'Plant-based diet boosts athletes' performance'

Highlights

A recent study suggests plantbased diets benefit athletes heart health, performance and recovery

A recent study suggests plant-based diets benefit athletes' heart health, performance and recovery.

The findings have been published in the journal Nutrients. "It's no wonder that more and more athletes are racing to a vegan diet," said review co-author James Loomis, of Barnard Medical Center.

"Whether you're training for a couch-to-5K or an Ironman Triathlon, a plant-based diet is a powerful tool for improving athletic performance and recovery," added Dr. Loomis.

Plant-based diets play a key role in cardiovascular health, which is critical for endurance athletes. But the review finds that even well-trained athletes are at risk for heart disease.

A 2017 study found that 44 percent of middle-aged and older endurance cyclists or runners had coronary plaques. A low-fat, vegetarian diet is the most effective dietary pattern clinically shown to reverse plaque.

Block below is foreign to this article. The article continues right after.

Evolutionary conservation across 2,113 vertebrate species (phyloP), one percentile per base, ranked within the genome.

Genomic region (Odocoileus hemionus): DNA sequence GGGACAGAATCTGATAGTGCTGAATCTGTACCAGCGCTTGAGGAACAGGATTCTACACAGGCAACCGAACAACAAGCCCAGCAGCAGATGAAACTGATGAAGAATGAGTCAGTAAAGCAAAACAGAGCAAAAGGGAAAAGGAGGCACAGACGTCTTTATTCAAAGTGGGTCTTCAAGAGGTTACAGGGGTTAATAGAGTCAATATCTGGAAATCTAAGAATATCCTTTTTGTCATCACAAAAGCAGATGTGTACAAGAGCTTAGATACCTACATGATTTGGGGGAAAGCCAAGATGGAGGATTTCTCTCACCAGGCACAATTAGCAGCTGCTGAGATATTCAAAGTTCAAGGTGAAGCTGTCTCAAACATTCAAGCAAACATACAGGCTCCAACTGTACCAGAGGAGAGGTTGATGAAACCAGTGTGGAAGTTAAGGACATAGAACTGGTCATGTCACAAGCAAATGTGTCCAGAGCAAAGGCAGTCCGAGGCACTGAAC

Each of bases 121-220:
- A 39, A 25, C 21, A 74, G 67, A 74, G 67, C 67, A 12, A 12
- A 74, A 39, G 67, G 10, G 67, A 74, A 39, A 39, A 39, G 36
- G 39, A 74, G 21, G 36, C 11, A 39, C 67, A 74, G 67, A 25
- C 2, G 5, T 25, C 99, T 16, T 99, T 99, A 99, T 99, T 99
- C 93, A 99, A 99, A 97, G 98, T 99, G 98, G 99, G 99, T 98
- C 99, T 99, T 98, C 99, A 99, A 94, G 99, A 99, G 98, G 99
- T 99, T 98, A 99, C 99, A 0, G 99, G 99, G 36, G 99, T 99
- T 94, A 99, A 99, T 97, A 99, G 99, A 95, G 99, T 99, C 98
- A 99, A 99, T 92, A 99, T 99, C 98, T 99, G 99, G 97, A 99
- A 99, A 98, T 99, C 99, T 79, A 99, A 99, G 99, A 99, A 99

A plant-based diet also addresses other key contributors to atherosclerosis, including dyslipidemia, elevated blood pressure, elevated body weight, and diabetes.

Since a plant-based diet is typically high in carbohydrates, it may also offer performance advantages. Carbohydrates are the primary energy source during aerobic exercise, and endurance is enhanced by a high-carbohydrate intake.

But a 2016 study of Ironman tri-athletes found that fewer than half reported meeting the recommended carbohydrate intake for athletes training 1-3 hours per day.

The researchers also find that a plant-based diet boosts athletic performance and recovery by increasing blood flow and tissue oxygenation and reducing oxidative stress and inflammation.

A varied diet of fruits, vegetables, grains, and legumes, along with a vitamin B12 supplement, provides all of the necessary nutrients an endurance athlete needs, including protein, calcium, and iron.

"Like any endurance athlete, plant-based athletes just need more calories than less active people," said review co-author Susan Levin.

"And if they are eating a wide variety of nutrient-dense fruits, vegetables, grains, and beans, they will easily meet all of their nutritional needs."

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